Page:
A RAD marker in the book analogy might be a word at the start of each sentence. Using that marker as an anchor, the rest of the words in the sentence are easily separated from all the words in the book, and then the words in the sentence are put in the right order, on an on until all the content is organized correctly, Johnson said. The end product, he added, contains few, if any, leftover or unexplained fragments, a problem occurring with current technologies that rely on clusters of computers, requiring extensive memory, to complete sequencing projects.

RAD technology can be applied to study the genetics of organisms for which genomes have not been completed, Johnson said.

The PLoS One paper detailed how RAD works on stickleback and the bacterium e-coli. Both involve small and rather simple genomes. There already is interest in its potential application in human genome sequencing, Johnson said.

At about the same time the PLoS One paper was being published, Johnson, who also is the chief scientific officer of Floragenex, was part of a company-sponsored, one-day RAD Sequencing and Genomics Symposium in Portland, Ore., on April 19. Nine researchers from five institutions (UO, Oregon State University, University of British Columbia, University of Tennessee and University of Washington) described how they are applying RAD in their sequencing projects.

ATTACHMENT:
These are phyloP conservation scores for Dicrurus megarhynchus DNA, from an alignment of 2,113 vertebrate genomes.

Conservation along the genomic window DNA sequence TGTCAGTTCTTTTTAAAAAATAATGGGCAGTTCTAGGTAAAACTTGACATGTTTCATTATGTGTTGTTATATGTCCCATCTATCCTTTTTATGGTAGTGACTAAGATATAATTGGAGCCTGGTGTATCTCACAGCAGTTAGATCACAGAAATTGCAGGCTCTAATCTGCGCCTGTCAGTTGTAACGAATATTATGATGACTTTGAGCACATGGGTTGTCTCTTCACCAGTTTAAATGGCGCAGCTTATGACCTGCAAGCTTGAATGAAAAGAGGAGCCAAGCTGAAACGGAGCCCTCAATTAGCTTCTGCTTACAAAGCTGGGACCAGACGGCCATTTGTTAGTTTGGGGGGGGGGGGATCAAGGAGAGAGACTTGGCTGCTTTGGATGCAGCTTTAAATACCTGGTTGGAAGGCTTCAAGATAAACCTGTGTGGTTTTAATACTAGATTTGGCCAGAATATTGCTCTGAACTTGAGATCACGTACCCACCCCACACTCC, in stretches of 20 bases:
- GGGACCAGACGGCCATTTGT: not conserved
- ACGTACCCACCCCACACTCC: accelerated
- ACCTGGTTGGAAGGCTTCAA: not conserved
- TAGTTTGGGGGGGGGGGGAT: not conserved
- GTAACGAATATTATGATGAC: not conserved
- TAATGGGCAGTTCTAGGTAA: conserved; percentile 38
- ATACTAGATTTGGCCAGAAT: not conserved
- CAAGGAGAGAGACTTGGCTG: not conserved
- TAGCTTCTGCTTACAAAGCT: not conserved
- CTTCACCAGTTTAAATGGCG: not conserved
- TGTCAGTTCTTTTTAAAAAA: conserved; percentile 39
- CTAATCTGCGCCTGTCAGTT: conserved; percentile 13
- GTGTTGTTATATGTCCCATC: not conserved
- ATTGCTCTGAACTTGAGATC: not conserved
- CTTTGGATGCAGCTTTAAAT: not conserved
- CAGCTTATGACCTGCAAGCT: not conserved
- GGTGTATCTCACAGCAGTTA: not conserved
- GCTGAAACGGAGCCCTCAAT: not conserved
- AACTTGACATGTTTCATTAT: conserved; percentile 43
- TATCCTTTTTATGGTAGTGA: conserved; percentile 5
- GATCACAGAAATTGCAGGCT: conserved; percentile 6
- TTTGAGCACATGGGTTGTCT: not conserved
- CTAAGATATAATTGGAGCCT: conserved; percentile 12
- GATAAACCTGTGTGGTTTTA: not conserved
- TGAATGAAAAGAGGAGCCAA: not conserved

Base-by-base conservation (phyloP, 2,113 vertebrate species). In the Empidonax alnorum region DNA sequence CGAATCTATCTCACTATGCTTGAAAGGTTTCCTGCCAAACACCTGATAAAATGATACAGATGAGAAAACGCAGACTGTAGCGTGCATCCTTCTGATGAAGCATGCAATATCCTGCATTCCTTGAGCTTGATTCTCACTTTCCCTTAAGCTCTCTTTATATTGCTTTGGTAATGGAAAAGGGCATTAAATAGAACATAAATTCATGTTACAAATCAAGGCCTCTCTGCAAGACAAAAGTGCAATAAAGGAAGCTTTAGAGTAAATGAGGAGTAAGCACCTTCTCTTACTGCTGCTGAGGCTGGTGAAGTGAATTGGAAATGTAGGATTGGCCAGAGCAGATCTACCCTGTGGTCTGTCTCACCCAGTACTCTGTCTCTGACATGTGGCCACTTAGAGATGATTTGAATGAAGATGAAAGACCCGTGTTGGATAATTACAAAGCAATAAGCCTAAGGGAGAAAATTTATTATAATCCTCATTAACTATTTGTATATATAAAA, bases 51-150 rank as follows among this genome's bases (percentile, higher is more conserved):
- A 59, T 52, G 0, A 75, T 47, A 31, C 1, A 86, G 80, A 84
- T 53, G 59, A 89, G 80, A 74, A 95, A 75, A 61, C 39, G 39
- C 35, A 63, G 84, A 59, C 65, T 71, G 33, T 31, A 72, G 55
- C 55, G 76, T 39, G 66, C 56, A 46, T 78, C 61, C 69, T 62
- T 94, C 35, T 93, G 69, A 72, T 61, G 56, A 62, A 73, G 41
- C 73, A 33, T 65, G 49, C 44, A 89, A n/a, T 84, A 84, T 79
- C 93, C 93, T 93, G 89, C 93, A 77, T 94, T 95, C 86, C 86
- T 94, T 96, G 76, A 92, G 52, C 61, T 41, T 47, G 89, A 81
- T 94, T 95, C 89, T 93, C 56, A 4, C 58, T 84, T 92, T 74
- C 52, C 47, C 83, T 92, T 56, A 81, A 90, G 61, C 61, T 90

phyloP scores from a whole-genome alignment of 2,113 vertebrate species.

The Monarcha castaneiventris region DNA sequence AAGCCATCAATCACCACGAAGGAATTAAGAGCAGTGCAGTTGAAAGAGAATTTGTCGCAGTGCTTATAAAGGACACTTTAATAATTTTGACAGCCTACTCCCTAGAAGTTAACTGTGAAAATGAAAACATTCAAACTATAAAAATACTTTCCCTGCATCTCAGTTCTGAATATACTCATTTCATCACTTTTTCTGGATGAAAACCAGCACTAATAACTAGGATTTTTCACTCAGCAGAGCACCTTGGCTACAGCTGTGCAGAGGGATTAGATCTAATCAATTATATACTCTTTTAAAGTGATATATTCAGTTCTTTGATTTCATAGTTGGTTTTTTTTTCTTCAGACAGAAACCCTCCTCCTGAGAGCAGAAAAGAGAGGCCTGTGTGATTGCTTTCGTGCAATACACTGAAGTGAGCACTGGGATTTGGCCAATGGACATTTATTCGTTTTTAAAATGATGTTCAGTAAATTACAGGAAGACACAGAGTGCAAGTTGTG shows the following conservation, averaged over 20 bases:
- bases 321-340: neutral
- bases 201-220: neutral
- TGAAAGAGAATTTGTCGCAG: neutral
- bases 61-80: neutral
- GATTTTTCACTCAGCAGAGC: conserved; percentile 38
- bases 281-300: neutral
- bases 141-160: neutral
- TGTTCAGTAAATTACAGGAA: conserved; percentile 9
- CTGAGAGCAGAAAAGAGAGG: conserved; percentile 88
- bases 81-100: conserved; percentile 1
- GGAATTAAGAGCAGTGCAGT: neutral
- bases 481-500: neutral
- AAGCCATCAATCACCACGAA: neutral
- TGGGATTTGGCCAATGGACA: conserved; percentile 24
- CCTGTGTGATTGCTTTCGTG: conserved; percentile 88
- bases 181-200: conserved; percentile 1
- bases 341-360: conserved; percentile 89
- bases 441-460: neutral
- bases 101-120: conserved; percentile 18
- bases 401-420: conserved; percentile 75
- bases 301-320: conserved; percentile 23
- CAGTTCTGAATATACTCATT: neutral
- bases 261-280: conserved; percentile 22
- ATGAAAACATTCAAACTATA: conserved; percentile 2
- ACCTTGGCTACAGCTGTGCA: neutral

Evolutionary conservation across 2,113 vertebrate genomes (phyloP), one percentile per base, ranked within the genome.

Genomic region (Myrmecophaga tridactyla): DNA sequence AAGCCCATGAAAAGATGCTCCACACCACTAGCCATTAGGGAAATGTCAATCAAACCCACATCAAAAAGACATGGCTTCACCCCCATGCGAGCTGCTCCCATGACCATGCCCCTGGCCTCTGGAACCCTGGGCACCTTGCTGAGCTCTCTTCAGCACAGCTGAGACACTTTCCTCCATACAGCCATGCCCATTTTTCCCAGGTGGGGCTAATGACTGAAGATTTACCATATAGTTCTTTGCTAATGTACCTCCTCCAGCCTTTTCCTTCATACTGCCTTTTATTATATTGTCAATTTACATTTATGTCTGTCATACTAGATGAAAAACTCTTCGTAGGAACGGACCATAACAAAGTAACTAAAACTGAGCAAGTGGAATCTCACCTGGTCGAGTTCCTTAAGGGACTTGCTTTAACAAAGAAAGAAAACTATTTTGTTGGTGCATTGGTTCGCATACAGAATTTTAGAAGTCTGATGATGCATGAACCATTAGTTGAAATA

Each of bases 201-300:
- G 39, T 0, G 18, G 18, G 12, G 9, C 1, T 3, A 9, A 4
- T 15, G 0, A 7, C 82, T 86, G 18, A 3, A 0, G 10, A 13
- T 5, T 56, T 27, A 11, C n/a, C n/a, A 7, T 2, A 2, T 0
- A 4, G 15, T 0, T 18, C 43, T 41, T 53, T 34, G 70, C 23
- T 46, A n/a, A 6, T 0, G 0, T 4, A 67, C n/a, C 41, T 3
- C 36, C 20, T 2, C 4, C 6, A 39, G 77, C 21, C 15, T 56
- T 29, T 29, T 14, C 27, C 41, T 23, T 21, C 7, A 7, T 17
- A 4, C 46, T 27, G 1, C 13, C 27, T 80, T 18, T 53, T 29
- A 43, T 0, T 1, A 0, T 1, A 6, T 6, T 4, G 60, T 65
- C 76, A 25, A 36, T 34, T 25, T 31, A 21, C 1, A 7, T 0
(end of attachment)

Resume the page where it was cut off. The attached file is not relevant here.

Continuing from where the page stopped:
"It was quite gratifying to hear them speak about this technology and how it is working for them," Johnson said.

RAD technology also is being used in a three-year project -- funded by a $1 million grant from the W.M. Keck Foundation and led by Cresko and UO colleague Hui Zong -- to identify genetic changes that occur from the formation of a single mutation to full-fledged cancer. The project could lead to a new generation of molecular diagnostics to detect cancers in their earliest stages.

Co-authors of the PLoS One paper with Johnson and Cresko were Paul D. Etter, a postdoctoral researcher, and doctoral student Jessica L. Preston, both of Johnson's lab, and Susan Bassham, a postdoctoral researcher in Cresko's lab.

About the University of Oregon